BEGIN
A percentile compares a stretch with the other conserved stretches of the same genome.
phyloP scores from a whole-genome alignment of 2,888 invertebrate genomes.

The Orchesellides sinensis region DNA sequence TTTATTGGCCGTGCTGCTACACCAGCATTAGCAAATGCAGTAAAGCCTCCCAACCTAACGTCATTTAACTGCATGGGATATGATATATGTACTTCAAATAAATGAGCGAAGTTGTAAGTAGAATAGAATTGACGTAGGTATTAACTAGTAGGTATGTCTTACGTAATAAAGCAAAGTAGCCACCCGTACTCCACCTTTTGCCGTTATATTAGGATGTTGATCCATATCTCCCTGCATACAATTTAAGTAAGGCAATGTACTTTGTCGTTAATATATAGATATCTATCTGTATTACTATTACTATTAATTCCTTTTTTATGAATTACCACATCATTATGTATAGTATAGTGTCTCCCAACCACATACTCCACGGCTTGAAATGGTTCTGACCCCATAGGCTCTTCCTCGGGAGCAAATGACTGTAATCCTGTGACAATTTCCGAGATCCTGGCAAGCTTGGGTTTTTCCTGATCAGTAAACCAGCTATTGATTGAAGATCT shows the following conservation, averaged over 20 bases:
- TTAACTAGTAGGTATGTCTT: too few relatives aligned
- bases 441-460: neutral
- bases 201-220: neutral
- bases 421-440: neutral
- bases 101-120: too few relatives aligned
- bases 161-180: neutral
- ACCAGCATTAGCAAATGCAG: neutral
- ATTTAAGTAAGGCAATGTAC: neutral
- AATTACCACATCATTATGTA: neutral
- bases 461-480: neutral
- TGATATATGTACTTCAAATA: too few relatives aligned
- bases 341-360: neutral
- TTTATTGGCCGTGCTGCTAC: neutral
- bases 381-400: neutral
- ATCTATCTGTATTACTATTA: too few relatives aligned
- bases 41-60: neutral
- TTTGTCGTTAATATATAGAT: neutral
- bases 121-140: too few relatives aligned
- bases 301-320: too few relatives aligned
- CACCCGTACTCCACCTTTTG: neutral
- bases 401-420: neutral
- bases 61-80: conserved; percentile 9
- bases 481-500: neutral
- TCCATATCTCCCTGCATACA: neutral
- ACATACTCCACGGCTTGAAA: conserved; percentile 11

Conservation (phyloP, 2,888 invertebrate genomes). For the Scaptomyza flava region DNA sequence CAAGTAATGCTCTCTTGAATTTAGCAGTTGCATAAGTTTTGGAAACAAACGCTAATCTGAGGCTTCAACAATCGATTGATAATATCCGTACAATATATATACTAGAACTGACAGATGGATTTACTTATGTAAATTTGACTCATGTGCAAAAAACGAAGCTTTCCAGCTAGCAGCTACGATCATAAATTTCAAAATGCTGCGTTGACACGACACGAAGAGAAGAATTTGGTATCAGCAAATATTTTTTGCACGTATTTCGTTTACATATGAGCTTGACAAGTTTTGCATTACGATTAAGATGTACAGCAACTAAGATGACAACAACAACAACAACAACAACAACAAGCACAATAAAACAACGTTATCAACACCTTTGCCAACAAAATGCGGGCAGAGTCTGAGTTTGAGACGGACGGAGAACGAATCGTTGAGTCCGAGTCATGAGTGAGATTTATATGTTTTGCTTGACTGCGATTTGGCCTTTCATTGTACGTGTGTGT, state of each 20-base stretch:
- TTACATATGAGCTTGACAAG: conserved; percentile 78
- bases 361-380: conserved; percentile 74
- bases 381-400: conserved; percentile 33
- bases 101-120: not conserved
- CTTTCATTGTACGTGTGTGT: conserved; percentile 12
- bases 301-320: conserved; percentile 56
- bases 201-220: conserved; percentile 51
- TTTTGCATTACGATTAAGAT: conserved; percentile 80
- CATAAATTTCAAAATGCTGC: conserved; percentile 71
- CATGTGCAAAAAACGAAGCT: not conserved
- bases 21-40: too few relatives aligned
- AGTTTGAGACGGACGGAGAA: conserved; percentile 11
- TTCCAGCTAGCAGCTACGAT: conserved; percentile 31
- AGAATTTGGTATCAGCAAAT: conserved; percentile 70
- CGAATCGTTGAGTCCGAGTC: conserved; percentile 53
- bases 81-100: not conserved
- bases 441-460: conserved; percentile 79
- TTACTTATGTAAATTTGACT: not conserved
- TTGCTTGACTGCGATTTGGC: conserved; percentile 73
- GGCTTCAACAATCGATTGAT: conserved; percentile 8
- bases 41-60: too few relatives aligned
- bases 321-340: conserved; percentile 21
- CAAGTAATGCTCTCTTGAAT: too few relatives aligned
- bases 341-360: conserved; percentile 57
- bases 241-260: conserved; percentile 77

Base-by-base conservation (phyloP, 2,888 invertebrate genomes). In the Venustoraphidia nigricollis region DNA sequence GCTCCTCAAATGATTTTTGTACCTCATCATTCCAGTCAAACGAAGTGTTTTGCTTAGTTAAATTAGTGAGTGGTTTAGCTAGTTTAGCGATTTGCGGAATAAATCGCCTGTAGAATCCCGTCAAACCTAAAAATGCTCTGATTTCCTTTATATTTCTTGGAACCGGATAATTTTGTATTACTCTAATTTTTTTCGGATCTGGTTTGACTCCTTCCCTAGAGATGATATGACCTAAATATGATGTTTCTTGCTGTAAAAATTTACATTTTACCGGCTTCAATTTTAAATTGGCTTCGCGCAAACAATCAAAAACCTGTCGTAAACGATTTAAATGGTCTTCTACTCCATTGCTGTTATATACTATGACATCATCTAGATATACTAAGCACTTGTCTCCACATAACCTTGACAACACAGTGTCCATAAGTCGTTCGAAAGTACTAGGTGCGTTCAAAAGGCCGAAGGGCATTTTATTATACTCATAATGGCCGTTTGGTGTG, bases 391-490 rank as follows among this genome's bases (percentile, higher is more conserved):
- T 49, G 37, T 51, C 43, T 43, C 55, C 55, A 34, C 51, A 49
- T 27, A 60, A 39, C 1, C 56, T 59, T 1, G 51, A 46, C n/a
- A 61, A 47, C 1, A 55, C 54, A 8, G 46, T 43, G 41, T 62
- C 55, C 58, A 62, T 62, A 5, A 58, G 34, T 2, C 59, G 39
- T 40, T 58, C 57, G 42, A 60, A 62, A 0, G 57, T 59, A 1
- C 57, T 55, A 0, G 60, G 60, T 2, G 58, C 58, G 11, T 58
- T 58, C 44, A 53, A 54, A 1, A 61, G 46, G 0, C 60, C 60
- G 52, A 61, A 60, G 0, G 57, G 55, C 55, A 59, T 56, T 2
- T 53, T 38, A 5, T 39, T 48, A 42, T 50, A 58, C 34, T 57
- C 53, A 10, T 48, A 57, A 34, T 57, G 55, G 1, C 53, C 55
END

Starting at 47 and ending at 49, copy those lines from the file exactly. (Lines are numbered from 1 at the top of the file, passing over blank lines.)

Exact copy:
- TTACTTATGTAAATTTGACT: not conserved
- TTGCTTGACTGCGATTTGGC: conserved; percentile 73
- GGCTTCAACAATCGATTGAT: conserved; percentile 8